One of the many benefits of living in the Great White North is our lenient importation rules compared to the US. Basically anything 15 years or older can be brought into Canada without having to meet the federal requirements for newer vehicles. I made the decision to start looking for RS2s back in 2008, which meant 1994 examples would just start becoming eligible for importation.
MCB: How did you find yours, and how long was your search?
DT: I spent the next few months scanning the classifieds of sites like pistonheads.com, but they cater more to the UK crowd meaning most of the cars were going to be RHD. The issue with that, other than the steering wheel being on the wrong side, was that only 180 RS2s were made in RHD. The other 2700 or so were LHD and mainly sold in Europe. I found some other sites similar to Autotrader here in North America, but there were very few decent RS2 examples to be found. Many had high miles or mechanical issues and they were starting to creep into the price point where people could afford to purchase them but not necessarily maintain them. These cars were also becoming quite popular with the tuning crowd who would exploit Audi’s bulletproof 5-cylinder to create megahorsepower RS2s. I just wanted a clean, low-mileage, unmolested example.
By this point I was getting somewhat discouraged with my prospects. I lacked the resources within Europe to help in my search and although it would be easier dealing with someone in the UK, I did not want to settle for a RHD version.
Then one day on one of the North American Audi Forums, I read about a guy in Vancouver who was in the process of importing the first RS2 into Canada. I diligently followed the thread to get as much information as possible. A few months later I came across a new thread titled “1994 RS2 FOR SALE!” Turns out it was the same guy who had imported the first RS2 into Canada. After just a few months of ownership he came to realize that he was not in the position to be taking on the responsibilities of owning and maintaining one of these rare and special Audis and was looking for a new owner.
He was amazed at the condition of this 15 year-old car. If we weren’t family, I wouldn’t have been surprised if he came up with an excuse to turn me off it so he could buy it himself.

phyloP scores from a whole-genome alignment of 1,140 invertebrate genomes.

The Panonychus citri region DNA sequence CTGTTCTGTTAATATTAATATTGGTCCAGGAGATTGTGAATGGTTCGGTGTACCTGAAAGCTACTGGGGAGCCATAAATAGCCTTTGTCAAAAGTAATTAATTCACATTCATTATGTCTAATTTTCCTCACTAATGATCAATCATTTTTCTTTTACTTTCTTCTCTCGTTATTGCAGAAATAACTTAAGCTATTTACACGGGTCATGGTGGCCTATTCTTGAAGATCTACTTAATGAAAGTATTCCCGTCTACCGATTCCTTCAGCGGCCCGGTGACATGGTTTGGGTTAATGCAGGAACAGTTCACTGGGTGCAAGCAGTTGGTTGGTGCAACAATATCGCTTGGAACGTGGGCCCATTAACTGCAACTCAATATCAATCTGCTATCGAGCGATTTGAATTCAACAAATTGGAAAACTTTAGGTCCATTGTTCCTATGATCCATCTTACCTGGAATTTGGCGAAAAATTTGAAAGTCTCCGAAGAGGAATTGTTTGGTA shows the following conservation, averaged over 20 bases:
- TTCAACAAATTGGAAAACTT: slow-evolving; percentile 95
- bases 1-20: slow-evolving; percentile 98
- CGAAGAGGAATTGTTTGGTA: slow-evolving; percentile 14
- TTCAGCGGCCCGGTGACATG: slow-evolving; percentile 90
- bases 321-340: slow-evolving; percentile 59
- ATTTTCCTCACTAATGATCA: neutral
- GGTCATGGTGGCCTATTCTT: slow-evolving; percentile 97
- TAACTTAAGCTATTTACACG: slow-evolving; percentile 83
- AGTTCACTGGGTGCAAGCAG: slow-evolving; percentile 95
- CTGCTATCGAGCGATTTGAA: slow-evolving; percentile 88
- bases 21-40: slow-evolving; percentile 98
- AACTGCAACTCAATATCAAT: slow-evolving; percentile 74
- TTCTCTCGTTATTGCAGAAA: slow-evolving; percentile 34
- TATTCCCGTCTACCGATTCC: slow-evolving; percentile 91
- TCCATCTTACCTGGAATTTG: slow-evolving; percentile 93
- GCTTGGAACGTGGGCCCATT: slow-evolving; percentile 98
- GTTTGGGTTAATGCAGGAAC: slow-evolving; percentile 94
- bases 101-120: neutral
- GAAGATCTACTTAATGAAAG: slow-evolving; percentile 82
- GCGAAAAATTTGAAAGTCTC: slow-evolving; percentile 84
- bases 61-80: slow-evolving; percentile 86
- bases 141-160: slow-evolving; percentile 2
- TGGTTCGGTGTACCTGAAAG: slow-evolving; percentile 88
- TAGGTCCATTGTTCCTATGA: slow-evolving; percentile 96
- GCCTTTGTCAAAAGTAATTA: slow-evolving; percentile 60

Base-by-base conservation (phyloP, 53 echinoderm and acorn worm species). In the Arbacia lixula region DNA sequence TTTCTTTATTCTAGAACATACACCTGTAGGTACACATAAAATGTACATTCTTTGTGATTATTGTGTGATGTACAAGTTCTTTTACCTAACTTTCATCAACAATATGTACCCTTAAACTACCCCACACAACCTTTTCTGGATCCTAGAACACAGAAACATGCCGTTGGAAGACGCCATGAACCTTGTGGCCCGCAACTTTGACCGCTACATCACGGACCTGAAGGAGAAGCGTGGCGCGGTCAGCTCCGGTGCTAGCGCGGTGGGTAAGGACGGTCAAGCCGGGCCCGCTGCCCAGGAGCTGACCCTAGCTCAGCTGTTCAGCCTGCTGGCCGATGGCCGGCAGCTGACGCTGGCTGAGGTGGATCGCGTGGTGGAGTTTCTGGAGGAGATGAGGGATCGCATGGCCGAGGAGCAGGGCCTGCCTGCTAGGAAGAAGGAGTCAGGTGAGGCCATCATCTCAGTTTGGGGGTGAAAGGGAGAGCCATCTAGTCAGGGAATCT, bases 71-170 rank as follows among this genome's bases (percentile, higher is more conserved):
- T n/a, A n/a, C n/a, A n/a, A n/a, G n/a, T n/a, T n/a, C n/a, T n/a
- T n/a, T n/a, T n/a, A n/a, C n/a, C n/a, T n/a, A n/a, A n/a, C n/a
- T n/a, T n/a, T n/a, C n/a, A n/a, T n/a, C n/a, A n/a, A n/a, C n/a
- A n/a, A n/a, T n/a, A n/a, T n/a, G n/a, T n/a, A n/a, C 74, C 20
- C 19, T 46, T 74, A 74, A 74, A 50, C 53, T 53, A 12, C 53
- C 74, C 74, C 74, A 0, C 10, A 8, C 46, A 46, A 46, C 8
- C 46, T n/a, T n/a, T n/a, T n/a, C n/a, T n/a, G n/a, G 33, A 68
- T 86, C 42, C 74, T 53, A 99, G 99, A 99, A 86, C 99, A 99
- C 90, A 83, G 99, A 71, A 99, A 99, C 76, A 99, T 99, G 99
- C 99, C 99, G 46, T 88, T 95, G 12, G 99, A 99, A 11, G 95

The interest was high but with a majority of it coming from the US (with its 25 year importation rule) there was little hope he could get a sale from someone south of the border. I emailed him immediately after the post appeared in Quattroworld and started a dialogue. After determining I was serious about the RS2 he agreed to help me get it inspected. I had him drop it off with my cousin again, who was more than happy to spend some time with the RS2. I anxiously waited for his phone call hoping he wouldn’t find something that would be a dealbreaker. When he finally made the call it couldn’t have been better news. He was amazed at the condition of this 15 year-old car. If we weren’t family, I wouldn’t have been surprised if he came up with an excuse to turn me off it so he could buy it himself.
MCB: And where did the previous owner find the car?
DT: The PO actually found the car while scouring the Japanese auction sites for Syncro Westfalias that he wanted to import into Canada.
The Japanese government makes the feasibility of owning these older cars very difficult and therefore it encourages its people to sell their older cars and buy new.
The importation of 15 year-old Japanese cars into Canada has become a big thing here. The Japanese government makes the feasibility of owning these older cars very difficult and therefore it encourages its people to sell their older cars and buy new. The auction sites are set up to get these older cars out of the country and the whole process and rating system is well-controlled by the government. Typically you know exactly what you’re getting without having to physically see the car.